Indicators – Market Capitalization – Previous Returns - BTO Option Volume Data
April 30, 2012
With April coming to a close, we are about a third of the way through the year. The first three months of the year were very bullish for stocks, while April has struggled. In the week ahead it is interesting to take a look at how individual stocks have performed, depending on certain characteristics. A look at several indicators helps to clarify the situation:-
1. Market Capitalization Returns
This survey was executed by taking a range of various stocks – then by separating out the 20% that had the highest and lowest market caps, an average return each month was accomplished. The returns of the other stocks were also included. The chart suggests that January would have been a good time to be long the small-cap stocks, and March also shows small-cap out-performance. One interesting note is that as the market has struggled in April, the small-cap stocks have not given back any more than the big-cap stocks, as is often the case.
'Market Capitalization' is the total dollar market value of all of a company's outstanding shares. Market capitalization is calculated by multiplying a company's shares outstanding by the current market price of one share. The investment community uses this figure to determine a company's size, as opposed to sales or total asset figures.
This indicator is frequently referred to as "market cap". If a company has 35 million shares outstanding, each with a market value of $100, the company's market capitalization is $3.5 billion (35,000,000 x $100 per share).
Company size is a basic determinant of asset allocation and risk-return parameters for stocks and stock mutual funds. The term should not be confused with a company's "capitalization," which is a financial statement term that refers to the sum of a company's shareholders' equity plus long-term debt.
The stocks of large, medium and small companies are referred to as large-cap, mid-cap, and small-cap, respectively. Investment professionals differ on their exact definitions, but the current approximate categories of market capitalization are:
• Large Cap: $10 billion plus and include the companies with the largest market capitalization.
• Mid Cap: $2 billion to $10 billion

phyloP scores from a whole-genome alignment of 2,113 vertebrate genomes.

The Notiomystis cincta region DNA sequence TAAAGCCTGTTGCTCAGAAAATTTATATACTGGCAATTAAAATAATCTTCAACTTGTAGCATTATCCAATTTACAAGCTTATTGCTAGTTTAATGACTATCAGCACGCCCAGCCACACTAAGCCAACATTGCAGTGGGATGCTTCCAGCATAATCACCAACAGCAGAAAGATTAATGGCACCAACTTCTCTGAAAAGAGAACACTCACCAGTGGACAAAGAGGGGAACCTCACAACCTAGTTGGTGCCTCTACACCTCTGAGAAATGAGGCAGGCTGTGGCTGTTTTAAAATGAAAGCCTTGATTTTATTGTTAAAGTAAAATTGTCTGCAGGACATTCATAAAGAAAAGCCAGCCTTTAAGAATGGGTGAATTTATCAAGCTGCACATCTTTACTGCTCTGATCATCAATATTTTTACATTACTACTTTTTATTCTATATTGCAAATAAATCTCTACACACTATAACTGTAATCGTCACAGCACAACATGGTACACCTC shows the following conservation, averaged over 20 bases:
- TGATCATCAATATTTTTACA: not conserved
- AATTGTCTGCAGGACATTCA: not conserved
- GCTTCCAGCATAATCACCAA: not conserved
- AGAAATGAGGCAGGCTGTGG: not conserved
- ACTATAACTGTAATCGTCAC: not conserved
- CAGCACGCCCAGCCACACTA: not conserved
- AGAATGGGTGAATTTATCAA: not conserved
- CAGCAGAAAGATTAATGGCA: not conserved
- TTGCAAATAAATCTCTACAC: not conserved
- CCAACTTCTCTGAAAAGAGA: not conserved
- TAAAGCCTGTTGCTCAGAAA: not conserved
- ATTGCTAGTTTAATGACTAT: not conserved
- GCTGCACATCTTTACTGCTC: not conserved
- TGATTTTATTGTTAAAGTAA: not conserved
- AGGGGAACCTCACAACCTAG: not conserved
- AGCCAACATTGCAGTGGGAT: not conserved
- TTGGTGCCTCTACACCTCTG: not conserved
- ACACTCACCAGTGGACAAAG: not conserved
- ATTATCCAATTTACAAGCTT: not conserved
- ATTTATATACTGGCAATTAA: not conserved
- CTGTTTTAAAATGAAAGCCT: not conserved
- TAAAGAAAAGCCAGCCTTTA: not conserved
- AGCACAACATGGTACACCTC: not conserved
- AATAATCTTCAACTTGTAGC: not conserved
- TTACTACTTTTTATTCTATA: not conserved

• Small Cap: Less than $2 billion
2. Prior Month's Returns
An important indicator is how stocks have performed in the prior month depending upon their returns. Often, it seems the stocks that perform the best during one period do the worst over the next period, and vice versa. This is how it happened in January. The worst stocks in December averaged a gain of almost 13% in January, while the best-performing stocks in December averaged just a 7% gain. April is not as typical. With the market struggling in April after three great months, you might expect to see some of the outperformers from March getting hit the hardest. However, the best stocks in March have lost less than the worst performers.
3. Option Call and Put Buying
Finally, another indicator of importance is the buy-to-open (BTO) option volume data. Data is obtained from three different exchanges:–
• the Chicago Board Options Exchange (CBOE),
• the International Securities Exchange (ISE), and
• the NASDAQ OMX PHLX (PHLX) –
that specifically isolates option volume that was buyer-initiated.....see Stock Exchanges.
Looking solely at this indicator, the data suggests that stocks with a predominance of call buying have fared better than those with heavy put buying of late. Each month, except for February, shows that stocks with the lowest put/call ratio heading into the month have the best returns. In fact, during the flattish month of April, the stocks with the most call buying compared to put buying show a slight gain, on average.